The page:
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|Title:||Code-mixing across languages: Structure, functions, and constraints|
|Author(s):||Kamwangamalu, Nkonko M.|
|Doctoral Committee Chair(s):||Kachru, Braj B.|
|Department / Program:||Linguistics|
|Degree Granting Institution:||University of Illinois at Urbana-Champaign|
|Abstract:||In recent years researchers have investigated code-mixing (CM) from three perspectives: psycholinguistic, syntactic, and functional. This study is concerned mainly with the functional use and syntactic structure of CM across cultures and languages.
Functionally the study attempts to determine why bilingual speakers often engage in CM. It is found that depending on the cline of their bilinguality and the context of situation bilingual speakers can mix the languages available to them for various communicative purposes, such as marking social class identity, education, and modernization. These conclusions, which are sanctioned in current literature on CM, are further supported by a case study of Lingala-French CM in Zaire as well as by CM in French with other Zairean languages, such as Tshiluba and Swahili. Therefore it is argued that the use of CM in bilingual communities should not be interpreted as symptomatic of linguistic incompetence in one or other of the bilingual's languages, since bilinguals are observed to resort to CM even if the message they convey through CM can also be expressed in one language only.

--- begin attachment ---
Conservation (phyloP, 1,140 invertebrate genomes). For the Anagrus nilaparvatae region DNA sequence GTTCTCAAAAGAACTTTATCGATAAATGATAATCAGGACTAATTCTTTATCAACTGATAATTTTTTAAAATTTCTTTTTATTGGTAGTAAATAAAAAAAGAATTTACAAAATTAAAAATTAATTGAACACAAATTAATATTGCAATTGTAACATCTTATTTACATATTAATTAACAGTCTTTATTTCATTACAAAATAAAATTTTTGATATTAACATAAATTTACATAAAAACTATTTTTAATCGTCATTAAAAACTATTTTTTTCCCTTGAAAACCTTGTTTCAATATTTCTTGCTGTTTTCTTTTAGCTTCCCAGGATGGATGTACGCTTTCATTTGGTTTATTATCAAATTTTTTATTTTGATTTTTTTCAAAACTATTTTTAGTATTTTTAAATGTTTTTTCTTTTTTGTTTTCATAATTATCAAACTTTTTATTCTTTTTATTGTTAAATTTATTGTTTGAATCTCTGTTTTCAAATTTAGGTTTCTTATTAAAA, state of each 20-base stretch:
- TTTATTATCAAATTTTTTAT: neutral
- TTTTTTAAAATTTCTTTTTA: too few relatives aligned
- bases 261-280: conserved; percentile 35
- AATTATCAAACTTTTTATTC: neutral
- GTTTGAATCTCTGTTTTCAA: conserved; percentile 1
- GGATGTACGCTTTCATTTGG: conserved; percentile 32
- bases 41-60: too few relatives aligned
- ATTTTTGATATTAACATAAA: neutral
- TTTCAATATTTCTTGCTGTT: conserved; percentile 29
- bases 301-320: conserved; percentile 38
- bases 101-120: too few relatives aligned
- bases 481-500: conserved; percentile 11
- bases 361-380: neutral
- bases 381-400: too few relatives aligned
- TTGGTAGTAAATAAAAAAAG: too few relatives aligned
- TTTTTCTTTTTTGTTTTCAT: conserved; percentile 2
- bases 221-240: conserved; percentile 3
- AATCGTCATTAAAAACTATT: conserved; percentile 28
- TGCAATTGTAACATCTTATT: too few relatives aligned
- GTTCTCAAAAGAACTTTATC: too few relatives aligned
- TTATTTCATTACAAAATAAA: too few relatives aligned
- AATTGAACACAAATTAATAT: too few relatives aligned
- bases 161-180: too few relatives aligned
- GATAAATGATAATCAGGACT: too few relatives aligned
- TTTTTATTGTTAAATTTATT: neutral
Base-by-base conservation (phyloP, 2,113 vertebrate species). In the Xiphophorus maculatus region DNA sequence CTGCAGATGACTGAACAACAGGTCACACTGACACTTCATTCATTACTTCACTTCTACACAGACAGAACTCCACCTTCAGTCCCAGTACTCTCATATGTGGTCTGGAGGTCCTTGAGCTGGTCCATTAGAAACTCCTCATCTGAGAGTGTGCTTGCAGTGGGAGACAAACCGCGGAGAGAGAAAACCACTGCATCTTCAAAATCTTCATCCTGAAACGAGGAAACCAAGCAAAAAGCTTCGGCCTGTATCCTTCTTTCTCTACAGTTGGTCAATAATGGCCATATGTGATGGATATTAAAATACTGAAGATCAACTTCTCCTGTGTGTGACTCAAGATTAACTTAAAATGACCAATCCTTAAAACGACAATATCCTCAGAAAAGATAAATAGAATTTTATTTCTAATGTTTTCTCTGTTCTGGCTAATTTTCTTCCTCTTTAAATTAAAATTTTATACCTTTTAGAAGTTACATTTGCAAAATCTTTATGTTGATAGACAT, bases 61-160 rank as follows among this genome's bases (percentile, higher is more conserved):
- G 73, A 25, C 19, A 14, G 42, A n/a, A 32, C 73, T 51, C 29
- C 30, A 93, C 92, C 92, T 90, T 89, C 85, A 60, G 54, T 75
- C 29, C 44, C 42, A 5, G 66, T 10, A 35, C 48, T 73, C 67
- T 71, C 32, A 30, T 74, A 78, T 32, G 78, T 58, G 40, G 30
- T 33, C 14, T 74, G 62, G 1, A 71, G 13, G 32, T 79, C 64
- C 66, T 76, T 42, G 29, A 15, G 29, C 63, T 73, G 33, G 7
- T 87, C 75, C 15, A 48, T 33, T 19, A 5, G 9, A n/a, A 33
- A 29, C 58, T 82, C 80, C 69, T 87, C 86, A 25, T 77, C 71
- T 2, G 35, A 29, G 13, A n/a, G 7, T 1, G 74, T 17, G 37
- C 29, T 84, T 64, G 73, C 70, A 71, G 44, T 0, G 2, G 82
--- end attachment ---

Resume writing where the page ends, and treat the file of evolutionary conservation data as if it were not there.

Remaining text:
Syntactically the study addresses the issues of whether there are universal constraints on CM. And, if there are, why it is that the proposed universal constraints often prove vulnerable in light of new data. First, it is observed that the data on the basis of which most of those constraints are formulated represent triggered rather than self-occurring code-mixed speech. It is suggested that current methodologies that consist of triggering CM in the speech of bilinguals be abandoned, and that constraints be formulated in terms of data drawn from spontaneous conversation between bilinguals in natural settings. Second, in order to determine the rules that govern CM a distinction is made between host language and guest language. It is proposed that CM is governed by a Host Code/Guest Code Principle. The principle says that in a code-mixed discourse involving languages L1 and L2, where L1 is the host code and L2 the guest code, the morphosyntactic rules of L2 must conform to the morphosyntactic rules of L1, the language of the discourse.
|Rights Information:||Copyright 1989 Kamwangamalu, Nkonko Mudipanu|
|Date Available in IDEALS:||2011-05-07|
|Identifier in Online Catalog:||AAI9010907|